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Drink It All In
Drink It All In
These reference texts contain everything there is to know about wine.
Today is a special day. No, not Kevin Costner's birthday (he's 56 today). This is National Thesaurus Day, held in honor of Peter Mark Roget. Roget's Thesaurus, since it was first published in 1852, remains one of the most important reference books in the English language.
Rather than celebrate (synonyms: commemorate, observe) the birth of an actor (thespian, player, trouper), we thought it best to highlight (illuminate, play up, feature) some of the most important (consequential, meaningful, significant) wine books available that also happen to be as hefty (massive, weighty) as an actual Thesaurus.
The World Atlas of Wine: Now in its sixth edition, this 400-page guide by Jancis Robinson and Hugh Johnson highlights all the world's winegrowing regions and the important producers in each--from the mainstream to the obscure (how else do you think we learned about Transylvanian wine for The Daily Sip in October?).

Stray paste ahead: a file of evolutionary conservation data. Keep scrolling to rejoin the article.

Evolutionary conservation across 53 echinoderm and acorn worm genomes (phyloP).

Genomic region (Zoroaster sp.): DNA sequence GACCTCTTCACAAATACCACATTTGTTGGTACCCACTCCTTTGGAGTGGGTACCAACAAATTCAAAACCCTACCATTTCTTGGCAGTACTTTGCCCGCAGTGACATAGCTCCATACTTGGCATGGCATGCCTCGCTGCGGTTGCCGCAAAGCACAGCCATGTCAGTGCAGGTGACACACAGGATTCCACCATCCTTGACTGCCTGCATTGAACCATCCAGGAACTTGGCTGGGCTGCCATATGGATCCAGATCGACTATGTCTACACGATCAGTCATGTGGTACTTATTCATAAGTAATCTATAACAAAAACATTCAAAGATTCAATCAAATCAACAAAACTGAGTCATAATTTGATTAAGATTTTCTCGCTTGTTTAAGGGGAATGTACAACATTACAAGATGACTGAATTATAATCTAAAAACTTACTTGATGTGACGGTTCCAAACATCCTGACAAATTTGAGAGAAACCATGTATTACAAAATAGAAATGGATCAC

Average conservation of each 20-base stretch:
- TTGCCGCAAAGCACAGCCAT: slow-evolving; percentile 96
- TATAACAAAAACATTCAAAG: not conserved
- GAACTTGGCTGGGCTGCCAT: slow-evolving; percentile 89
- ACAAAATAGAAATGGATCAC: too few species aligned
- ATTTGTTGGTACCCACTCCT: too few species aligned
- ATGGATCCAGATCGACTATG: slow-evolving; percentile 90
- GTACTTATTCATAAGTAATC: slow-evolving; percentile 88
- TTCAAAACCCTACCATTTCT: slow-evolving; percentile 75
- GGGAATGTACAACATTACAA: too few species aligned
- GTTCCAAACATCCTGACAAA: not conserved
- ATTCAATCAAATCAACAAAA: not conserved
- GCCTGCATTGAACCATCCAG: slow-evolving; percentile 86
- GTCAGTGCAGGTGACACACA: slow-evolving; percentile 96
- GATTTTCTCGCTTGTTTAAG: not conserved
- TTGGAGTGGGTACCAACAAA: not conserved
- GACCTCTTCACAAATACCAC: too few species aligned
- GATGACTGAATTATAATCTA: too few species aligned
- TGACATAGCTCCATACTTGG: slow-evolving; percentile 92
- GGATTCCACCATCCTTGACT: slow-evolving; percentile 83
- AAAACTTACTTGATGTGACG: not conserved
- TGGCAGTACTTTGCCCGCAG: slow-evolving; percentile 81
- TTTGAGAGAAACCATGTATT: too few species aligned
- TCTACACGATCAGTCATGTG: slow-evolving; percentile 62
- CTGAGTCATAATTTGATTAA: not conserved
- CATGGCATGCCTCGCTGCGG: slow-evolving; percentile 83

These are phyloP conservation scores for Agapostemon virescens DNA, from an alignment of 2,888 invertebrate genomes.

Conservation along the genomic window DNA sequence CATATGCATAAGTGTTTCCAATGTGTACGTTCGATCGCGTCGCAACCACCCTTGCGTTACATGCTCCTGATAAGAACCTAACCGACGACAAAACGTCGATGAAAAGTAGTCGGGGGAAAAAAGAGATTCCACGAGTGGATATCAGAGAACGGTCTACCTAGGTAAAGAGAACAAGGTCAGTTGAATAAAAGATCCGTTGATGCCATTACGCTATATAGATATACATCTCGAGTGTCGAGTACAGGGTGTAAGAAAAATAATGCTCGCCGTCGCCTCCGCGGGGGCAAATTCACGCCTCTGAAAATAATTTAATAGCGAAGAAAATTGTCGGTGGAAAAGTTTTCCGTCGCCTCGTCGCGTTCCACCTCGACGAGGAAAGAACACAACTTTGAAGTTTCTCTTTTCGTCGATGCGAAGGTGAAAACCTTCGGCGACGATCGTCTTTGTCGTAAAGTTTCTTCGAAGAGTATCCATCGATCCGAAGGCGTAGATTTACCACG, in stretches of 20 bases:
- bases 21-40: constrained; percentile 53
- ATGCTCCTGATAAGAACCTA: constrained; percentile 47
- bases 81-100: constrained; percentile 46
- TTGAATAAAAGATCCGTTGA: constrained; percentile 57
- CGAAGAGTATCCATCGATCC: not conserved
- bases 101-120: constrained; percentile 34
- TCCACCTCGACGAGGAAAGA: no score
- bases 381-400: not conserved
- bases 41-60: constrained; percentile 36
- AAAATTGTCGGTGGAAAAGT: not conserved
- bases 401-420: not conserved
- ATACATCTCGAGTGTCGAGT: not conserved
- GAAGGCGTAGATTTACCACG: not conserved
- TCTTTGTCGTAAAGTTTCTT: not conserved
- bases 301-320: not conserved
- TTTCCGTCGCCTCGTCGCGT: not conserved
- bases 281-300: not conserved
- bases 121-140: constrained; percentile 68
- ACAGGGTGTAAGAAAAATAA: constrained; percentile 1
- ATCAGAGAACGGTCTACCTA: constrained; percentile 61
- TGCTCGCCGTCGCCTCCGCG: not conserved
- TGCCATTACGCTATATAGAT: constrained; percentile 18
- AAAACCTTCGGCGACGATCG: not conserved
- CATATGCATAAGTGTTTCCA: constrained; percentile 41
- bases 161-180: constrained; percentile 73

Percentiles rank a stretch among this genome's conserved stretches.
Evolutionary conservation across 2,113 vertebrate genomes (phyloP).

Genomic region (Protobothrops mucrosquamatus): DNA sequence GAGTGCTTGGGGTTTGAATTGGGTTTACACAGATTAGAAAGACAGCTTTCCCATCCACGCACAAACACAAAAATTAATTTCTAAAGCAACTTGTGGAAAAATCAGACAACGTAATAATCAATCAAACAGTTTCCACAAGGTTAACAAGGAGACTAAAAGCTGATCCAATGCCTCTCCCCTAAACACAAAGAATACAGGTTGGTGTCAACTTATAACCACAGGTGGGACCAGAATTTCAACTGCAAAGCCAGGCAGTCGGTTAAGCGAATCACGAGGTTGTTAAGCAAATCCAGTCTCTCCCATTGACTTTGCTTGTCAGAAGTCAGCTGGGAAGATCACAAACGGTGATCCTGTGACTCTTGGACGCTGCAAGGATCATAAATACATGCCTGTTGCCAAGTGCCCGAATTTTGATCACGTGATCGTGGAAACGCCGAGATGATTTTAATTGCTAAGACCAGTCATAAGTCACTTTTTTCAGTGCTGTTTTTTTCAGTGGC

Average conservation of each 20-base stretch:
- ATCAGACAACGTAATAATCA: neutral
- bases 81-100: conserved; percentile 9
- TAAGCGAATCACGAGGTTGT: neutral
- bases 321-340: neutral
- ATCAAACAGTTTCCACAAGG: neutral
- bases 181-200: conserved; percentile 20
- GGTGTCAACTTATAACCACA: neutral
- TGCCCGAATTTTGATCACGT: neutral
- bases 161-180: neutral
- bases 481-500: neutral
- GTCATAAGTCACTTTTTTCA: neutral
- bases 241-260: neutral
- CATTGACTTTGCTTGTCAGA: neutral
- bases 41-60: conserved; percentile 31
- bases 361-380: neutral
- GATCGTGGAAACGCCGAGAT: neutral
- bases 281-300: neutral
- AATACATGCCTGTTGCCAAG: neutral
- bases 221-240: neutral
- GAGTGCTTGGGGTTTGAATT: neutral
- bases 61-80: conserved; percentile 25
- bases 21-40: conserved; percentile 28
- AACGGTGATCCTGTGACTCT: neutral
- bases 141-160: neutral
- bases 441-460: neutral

The Wine Bible: Written by the Culinary Institute of America's Karen MacNeil, this 900-page book delivers everything you need to know about the different grapes, styles and regions. The book itself is heavy, but the subject matter is presented in a light, refreshing, approachable manner.
The World's Greatest Wine Estates: A Modern Perspective: What makes a wine estate truly great? Robert M. Parker Jr., publisher of the Wine Advocate, spends 704 very opinionated pages telling you. This is aspirational stuff, but a clear perspective on what certain wines' hype is all about.
Is there a big book that's been your invaluable guide to the world of wine? Tell us about it below.